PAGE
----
Jones Intercable Inc.'s top executives, whose careers
at the company will probably end when Comcast Corp. takes control early next year, will at
least be well-compensated as they head out the door.
According to the company's proxy statement, which
outlined actions to be voted on at the MSO's annual shareholders' meeting next
month, the top three executives under chairman and CEO Glenn Jones will get payments of
between $2.5 million and $4 million.
Other officers and employees are also in line for payments,
but they were not spelled out in the proxy.
Glenn Jones -- who agreed in August to sell his controlling
shares of the company to Comcast for $200 million -- will also be paid under a negotiated
termination of the eight-year employment contract that he signed in December 1994.
Under that contract, he was paid $2.5 million during the
first year, with cost-of-living increases after that. He made about $3 million in salary
and other compensation last year. If the Comcast deal closes Feb. 28, Jones would be paid
$8.3 million, according to the proxy.
Jones agreed to sell his controlling share to Comcast after
Comcast cut a side deal to buy Jones Intercable stock from BCI Telecom Holdings Inc.
(BTH). BTH had an option to buy those controlling shares sometime after December 2001.
Comcast has agreed to pay a total of about $700 million for
37 percent equity and 47 percent voting control of Jones Intercable.
Jones Intercable president James O'Brien -- a 16-year
employee at the company, who earned about $472,000 in salary, bonuses and other
compensation last year -- would be paid an amount that won't exceed $4 million on or
before the end of the year.
Kevin Coyle, group vice president, finance, would get up to
$3.25 million. And Ruth Warren, group vice president, operations, would get up to $2.5
The payments are "in recognition of the contributions
... over a number of years of past service, and in connection with services rendered and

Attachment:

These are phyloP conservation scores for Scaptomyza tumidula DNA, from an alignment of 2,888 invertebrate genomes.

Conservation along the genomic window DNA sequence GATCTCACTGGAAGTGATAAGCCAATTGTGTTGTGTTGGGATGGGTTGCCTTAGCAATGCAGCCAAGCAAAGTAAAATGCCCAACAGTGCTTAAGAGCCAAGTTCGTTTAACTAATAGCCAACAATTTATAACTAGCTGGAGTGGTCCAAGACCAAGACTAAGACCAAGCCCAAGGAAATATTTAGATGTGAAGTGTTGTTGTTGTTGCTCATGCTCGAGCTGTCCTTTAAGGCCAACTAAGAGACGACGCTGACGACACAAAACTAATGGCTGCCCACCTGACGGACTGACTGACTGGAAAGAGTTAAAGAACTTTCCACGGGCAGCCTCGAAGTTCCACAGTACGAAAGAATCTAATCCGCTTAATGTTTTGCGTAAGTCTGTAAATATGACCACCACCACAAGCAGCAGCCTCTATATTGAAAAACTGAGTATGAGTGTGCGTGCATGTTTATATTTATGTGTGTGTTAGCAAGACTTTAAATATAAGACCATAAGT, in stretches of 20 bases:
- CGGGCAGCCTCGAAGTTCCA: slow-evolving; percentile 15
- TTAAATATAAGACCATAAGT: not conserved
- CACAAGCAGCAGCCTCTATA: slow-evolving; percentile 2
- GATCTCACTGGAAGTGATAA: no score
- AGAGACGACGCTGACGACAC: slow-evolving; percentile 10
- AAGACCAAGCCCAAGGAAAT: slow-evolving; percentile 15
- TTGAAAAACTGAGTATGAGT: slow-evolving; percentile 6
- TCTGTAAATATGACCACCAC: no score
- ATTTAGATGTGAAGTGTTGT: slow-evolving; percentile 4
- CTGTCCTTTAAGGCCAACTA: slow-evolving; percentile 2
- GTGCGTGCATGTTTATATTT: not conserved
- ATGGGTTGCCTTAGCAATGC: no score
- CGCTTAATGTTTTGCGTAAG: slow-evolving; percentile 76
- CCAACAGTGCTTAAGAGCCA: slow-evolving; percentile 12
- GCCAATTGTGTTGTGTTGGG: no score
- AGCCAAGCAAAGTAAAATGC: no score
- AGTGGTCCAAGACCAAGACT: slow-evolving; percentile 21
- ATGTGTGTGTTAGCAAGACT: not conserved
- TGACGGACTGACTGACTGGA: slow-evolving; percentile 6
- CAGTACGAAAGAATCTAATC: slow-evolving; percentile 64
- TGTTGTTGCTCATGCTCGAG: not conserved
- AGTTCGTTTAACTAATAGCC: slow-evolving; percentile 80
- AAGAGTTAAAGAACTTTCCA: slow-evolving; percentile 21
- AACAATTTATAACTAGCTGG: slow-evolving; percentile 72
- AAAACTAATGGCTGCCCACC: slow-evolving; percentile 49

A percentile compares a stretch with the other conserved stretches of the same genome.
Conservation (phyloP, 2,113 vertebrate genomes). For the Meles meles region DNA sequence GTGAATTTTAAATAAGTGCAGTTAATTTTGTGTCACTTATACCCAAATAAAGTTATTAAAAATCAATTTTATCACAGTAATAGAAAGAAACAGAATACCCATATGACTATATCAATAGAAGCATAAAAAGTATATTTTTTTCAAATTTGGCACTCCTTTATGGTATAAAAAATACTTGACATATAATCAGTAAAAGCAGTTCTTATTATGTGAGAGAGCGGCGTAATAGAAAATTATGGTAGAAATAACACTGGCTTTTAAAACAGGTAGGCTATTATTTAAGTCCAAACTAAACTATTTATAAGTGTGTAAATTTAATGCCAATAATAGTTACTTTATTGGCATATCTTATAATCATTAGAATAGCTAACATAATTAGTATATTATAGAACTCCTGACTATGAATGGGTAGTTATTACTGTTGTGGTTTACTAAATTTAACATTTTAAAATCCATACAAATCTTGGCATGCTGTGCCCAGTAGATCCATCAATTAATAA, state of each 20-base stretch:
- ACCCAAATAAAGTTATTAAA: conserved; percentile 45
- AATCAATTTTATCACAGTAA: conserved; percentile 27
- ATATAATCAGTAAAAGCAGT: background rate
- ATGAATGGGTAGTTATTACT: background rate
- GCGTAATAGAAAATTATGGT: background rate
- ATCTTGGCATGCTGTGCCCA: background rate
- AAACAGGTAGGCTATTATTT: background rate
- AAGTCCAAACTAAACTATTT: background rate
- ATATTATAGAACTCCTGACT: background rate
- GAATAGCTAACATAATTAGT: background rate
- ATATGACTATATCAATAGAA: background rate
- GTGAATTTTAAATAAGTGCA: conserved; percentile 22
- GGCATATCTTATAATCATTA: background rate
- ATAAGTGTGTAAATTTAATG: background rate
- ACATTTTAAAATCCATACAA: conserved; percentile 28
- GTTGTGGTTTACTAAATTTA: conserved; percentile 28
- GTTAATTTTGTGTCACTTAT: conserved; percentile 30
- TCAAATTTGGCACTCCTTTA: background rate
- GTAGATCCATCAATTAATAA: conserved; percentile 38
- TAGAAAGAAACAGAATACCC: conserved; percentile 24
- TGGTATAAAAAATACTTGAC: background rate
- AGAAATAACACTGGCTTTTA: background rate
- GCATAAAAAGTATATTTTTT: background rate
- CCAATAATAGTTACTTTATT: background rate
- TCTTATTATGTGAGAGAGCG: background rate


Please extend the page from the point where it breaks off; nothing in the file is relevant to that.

to be rendered during the transition period" to Comcast's acquisition of
Glenn Jones was the only employee with a contract,
according to the proxy.
In sections discussing executive compensation, the proxy
took note of restructuring efforts at the company over the last several years. Jones built
and bought cable systems through limited partnerships, which were later bought out by the
In the latest such transaction, limited partners have been
asked to approve Jones' $138.2 million buyout of the Palmdale, Calif., system, with
As of March, Jones owned about 74 percent of its subscriber
base (including pending deals), compared with 23 percent in June 1995.
Jones also had strong operating results, enjoying internal
subscriber growth of 3.1 percent, compared with the industry average of 2 percent, and
cash-flow growth of 12 percent, versus the average of 8 percent.
The company's dealings with assorted Jones affiliate
companies were also detailed in the proxy. In 1997, for example, Jones Intercable paid
Jones Financial Group Ltd., owned by Glenn Jones, about $3.5 million to advise on system
acquisitions and sales.
The proxy also recorded the losses that Jones Intercable
and Jones Cyber Solutions Ltd., a Jones International Inc. unit, incurred in an abortive
effort to develop a comprehensive billing system in-house. Jones Intercable recorded a
$14.2 million write-off in the fourth quarter of 1997 for the development work, which was
scrapped in late 1997.
On Aug. 31, Jones Intercable sold its share of the
billing-development venture to Jones Cyber Solutions for $3.1 million.
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